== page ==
The Mayor of Casterbridge

The Mayor of Casterbridge

Book - 2001
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Set against the backdrop of peaceful south-west England, where Thomas Hardy spent much of his youth, The Mayor of Casterbridge captures the author's unique genius for depicting the absurdity underlying much of the sorrow and humor in our lives. In the stunning opening chapter of The Mayor of Casterbridge, a drunken hay-trusser, Michael Henchard, sells his wife and daughter for five guineas to a sailor. The book follows Henchard who, overcome by guilt after the sale of his wife, swears he will not have another drink of alcohol fortwenty years. By hard work, he becomes a wealthy dealer in corn and hay, and eventually the mayor of Casterbridge. But after eighteen years, his wife and child Elizabeth-Jane return and, from this point on, his fortunes decline, in part through bad luck and in part through his own obstinate nature.In the end, his rival Farfrae has Henchard's business, his house, Lucretta, and he even becomes mayor of Casterbridge. Henchard eventually dies in a miserable hut on Egdon Heath. This special edition of The Mayor of Casterbridge features a splendid introduction by fiction writer Rick Moody, who calls Hardy's classic "the first great novel about alcoholism."
Publisher: Oxford : Oxford University Press, 2001.
ISBN: 9780195148107
019514810X
Branch Call Number: FIC Hardy
FIC Hardy 3578au 1
Characteristics: xxiv, 335 p. ; 17 cm. --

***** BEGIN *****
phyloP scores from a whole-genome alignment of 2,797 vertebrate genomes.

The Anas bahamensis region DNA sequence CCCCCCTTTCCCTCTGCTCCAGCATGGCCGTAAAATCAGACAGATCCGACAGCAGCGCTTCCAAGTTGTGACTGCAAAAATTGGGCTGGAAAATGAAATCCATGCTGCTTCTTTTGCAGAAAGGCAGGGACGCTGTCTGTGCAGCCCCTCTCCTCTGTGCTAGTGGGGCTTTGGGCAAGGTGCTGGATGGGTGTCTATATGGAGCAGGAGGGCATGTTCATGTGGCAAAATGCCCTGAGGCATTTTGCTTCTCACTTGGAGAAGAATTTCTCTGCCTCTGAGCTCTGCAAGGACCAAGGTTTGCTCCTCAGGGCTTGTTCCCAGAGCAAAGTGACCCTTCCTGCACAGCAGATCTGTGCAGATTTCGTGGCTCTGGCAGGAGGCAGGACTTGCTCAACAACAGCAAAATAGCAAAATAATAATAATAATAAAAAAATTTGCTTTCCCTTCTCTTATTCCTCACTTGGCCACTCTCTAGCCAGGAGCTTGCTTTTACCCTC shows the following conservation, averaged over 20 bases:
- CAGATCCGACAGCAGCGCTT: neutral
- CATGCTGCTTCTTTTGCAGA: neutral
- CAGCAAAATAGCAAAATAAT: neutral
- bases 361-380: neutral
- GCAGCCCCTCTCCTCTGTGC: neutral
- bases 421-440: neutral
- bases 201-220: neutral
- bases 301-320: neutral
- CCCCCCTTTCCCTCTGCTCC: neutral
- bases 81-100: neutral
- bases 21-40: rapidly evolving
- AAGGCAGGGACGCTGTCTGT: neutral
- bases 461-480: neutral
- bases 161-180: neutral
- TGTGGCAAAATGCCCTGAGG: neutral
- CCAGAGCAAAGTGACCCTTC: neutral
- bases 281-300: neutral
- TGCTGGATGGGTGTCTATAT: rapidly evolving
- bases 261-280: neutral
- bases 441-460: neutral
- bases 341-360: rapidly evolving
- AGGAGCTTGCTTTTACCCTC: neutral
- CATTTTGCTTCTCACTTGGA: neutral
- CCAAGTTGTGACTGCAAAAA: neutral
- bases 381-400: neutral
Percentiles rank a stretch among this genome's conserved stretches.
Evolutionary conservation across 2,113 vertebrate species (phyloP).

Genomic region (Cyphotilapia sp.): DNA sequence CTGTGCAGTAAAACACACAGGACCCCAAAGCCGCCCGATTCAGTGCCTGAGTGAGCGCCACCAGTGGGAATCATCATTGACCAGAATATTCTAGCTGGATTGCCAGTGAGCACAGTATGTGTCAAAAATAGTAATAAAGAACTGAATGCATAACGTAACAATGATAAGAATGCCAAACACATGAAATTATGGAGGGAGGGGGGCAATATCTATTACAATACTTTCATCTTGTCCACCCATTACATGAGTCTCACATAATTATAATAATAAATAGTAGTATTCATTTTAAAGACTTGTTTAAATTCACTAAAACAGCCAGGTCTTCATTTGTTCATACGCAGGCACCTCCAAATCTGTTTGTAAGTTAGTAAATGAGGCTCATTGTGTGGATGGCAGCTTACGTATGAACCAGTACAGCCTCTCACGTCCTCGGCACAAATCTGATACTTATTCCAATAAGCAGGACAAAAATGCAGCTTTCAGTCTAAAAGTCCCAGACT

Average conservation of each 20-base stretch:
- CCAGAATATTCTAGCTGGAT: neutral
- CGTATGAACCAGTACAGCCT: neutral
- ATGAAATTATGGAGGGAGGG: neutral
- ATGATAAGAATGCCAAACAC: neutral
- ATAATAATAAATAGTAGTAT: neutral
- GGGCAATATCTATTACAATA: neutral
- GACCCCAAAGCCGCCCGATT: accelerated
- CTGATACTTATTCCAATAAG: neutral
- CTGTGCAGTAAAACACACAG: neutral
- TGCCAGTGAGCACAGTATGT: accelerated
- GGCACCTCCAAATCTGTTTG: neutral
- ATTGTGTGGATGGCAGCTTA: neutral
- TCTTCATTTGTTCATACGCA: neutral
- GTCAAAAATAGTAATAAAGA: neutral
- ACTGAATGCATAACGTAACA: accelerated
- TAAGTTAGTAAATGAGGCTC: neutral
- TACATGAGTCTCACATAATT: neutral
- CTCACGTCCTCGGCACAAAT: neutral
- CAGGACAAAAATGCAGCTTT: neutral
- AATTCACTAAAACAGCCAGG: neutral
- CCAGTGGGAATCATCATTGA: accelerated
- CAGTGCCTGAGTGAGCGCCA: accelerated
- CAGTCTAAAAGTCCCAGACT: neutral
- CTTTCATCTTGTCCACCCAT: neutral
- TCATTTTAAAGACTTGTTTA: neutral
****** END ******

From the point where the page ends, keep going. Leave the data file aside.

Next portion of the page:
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loops____ Dec 12, 2017

This novel served as my introduction to the work of Thomas Hardy. The writing style was brilliant. The voice of the narrator was distinct and acted as a humorous, yet insightful commentary on the strengths and shortcomings of the characters as key events unfolded. The clarity of the characters' motivations combined with the domino-like consequences of their actions made this an engaging and memorable story.

w
wyenotgo
Aug 21, 2015

A powerful, moving tale of a remarkable man who overcomes his very humble beginnings and despite a shameful foolish act of his youth, rises to a position of respectability in his community as well as considerable wealth. Yet in the end, he succumbs to his inner demons and fatal flaws of character and utterly destroys all that he had achieved. Despite its archaic style and dated setting, the book hold one's attention right through to its inevitable tragic end.

1
1aa
Jul 16, 2015

A portrait of unconditional despair. The erosion to oblivion of a man.
Lacks maps, notes, and glossary for regionalisms and obsolescent words and phrases (the library should've ordered the Penguin Classics edition).

b
biddies
Aug 24, 2012

AMAZING CLASSIC!!!!! once you get used to the style of writing it proves to be an unforgettable read. loved the wife selling scene

b
blubber
Sep 07, 2010

The ultimate who done it. Written as a newspaper weekly series. Old english...I didn't guess the ending correctly!

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